(Thanks to Craig Burley for the excellent comments)

 Programming rules are an attempt summarize the programming experience 
 of programmers, and the theoretical considerations raised by computer
 scientists. Some programming rules apply to all programming language, 
 they stem from general principles like:

 A) Modern computers are very powerful, memory became relatively
    cheap, and modern compilers automatically optimize code better
    than the average programmer.

    So, saving memory or CPU time is no longer of prime importance:
    what is important is creating programs that are easy to VALIDATE 
    (check that the results are correct) and MAINTAIN (change to suit 
    different future needs).

 B) The building units of program code, procedures and functions, 
    should be made as GENERAL (suitable for many similar applications) 
    and FLEXIBLE (able to handle different types of input and computing 
    requirements) as possible. 

    This principle promotes CODE REUSABILITY (using parts of old programs 
    in new ones), and also helps improve coding since programs that don't 
    rely on special assumptions tend to be more reliable.

 C) Programs should have a well organized internal structure.
    The MODULARITY PROGRAMMING PARADIGM requires partitioning every program 
    into relatively small units, each performing a well defined task. 

    The interaction between code units can be described by a PROCEDURE 
    CALLING TREE, the calling tree makes clear also the internal structure 
    of the program.
    A subprogram call has a performance cost, so sometimes you don't 
    partition the program to many subprograms but just arrange it in 
    well defined blocks, optimizing compilers does such things 
    automatically (procedure inlining).

    (Some new programming paradigms like OBJECT ORIENTED PROGRAMMING 
    and VISUAL PROGRAMMING are not yet supported directly by the current 
    Fortran languages and dialects. It seems that implementing these 
    paradigms degrade performance.)

 D) Programs should be fully documented. Documentation
    consists of:

       1) Self-explaining names for variables, procedures etc.

       2) Short comments explaining the algorithms used,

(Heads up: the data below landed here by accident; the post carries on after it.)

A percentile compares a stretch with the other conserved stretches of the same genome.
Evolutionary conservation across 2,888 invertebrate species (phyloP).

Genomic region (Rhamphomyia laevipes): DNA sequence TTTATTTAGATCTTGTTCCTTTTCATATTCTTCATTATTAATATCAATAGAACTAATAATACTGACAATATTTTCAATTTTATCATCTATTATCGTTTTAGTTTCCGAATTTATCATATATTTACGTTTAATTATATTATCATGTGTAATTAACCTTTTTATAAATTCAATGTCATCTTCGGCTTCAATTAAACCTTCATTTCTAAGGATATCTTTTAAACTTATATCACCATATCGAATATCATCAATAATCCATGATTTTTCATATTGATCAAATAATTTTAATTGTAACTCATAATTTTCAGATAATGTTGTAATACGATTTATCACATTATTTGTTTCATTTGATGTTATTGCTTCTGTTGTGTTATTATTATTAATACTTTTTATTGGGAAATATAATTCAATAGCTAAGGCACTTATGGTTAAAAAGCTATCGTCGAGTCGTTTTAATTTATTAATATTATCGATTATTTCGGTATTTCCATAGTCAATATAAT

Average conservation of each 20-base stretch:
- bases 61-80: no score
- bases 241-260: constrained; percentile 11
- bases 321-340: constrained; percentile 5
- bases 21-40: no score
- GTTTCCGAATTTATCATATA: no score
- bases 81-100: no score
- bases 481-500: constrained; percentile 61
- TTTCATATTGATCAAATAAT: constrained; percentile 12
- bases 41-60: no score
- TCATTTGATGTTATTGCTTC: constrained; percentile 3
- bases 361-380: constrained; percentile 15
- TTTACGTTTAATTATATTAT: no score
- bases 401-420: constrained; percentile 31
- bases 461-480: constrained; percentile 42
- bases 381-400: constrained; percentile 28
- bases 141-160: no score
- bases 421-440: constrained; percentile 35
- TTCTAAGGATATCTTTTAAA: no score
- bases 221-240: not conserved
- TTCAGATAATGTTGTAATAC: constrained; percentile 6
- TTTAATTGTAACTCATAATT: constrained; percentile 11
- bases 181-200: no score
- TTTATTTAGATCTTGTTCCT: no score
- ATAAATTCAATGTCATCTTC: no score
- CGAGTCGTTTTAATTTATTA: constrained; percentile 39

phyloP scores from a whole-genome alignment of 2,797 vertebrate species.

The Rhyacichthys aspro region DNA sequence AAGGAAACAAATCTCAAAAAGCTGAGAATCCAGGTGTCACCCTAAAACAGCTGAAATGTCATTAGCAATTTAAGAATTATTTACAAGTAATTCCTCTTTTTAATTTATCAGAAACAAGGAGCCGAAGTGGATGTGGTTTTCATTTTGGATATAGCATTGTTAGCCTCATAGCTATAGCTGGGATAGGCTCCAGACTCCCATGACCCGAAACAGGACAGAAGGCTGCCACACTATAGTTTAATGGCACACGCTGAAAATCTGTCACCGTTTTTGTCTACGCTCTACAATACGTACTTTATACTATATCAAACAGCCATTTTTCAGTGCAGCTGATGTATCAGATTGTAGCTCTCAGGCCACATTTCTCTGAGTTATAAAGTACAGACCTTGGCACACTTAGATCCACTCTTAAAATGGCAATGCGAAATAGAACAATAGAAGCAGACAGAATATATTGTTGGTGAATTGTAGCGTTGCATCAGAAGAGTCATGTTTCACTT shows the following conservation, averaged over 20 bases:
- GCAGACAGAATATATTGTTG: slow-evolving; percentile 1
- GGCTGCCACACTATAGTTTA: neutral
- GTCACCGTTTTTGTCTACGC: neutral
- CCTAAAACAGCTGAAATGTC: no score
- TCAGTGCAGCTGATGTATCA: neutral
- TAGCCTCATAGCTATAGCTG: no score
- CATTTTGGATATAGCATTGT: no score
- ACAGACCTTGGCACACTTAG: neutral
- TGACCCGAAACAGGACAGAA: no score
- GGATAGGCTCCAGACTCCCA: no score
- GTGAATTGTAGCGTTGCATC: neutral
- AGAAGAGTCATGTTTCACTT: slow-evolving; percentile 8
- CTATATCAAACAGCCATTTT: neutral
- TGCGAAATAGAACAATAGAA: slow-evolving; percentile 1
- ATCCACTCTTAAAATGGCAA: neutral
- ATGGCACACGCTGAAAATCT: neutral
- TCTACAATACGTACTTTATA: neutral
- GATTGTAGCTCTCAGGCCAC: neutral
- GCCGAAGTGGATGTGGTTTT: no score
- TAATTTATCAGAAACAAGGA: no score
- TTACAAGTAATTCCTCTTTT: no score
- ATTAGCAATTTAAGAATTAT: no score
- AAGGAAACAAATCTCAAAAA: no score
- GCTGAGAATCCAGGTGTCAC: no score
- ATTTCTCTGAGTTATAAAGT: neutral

variables' roles and computation steps 

       3) Program header containing: A general description,
          bugs and problems, planned improvements, copyright 
          and redistribution information

       4) Procedure headers similar to the program header

       5) A text file explaining how to compile, link, install 
          and use the program (and/or a Makefile).

 E) Programs should be portable. To achieve this goal you 

       1) Strictly adhere to the FORTRAN STANDARD
       2) Avoid using operating system routines
       3) Avoid using any processor dependent features

    Languages standards are technical specifications describing a 
    programming language in detail. Compiler writers check their 
    compilers against the standard, and so ensure that a program that 
    compiled correctly on one standard conforming compiler will compile 
    correctly on another such compiler.

    The problem is that most compilers offer nice LANGUAGE EXTENSIONS, 
    that sometimes are quite tempting to use, and may even be included 
    in future revisions of the standard. However, if you use language 
    extensions, your program might not compile on other machines without 
    some rewriting, and so might be less useful.

 F) A program source is really just a text file; as such it can 
    and should be as READABLE and EASY TO EDIT as possible. 

    Readable programs are easier to maintain and validate.

    In the chapter on program layout we will try to set some 
    FORTRAN guidelines and give some useful references.

 G) A program should not depend on assumptions about the correctness 
    of user's input, guesses about expected data etc, this is called 

    Make your program check user's input and key computation results, 
    if wrong, try to recover - go back to the last trusted point, or 
    just give a detailed message and abort the program.

 H) It is very important to carefully select appropriate algorithms.

  |                                                      |
  |     SUMMARY OF PROGRAMMING RULES                     |
  |     ----------------------------                     |
  |     a) Clarity is more important than efficiency     |
  |     b) Generalize your code                          |
  |     c) Write modular programs                        |
  |     d) Document your program                         |
  |     e) Write standard FORTRAN                        |
  |     f) Improve your layout                           |
  |     g) Program defensively                           |
  |     h) Use appropriate algorithms                    |
  |                                                      |

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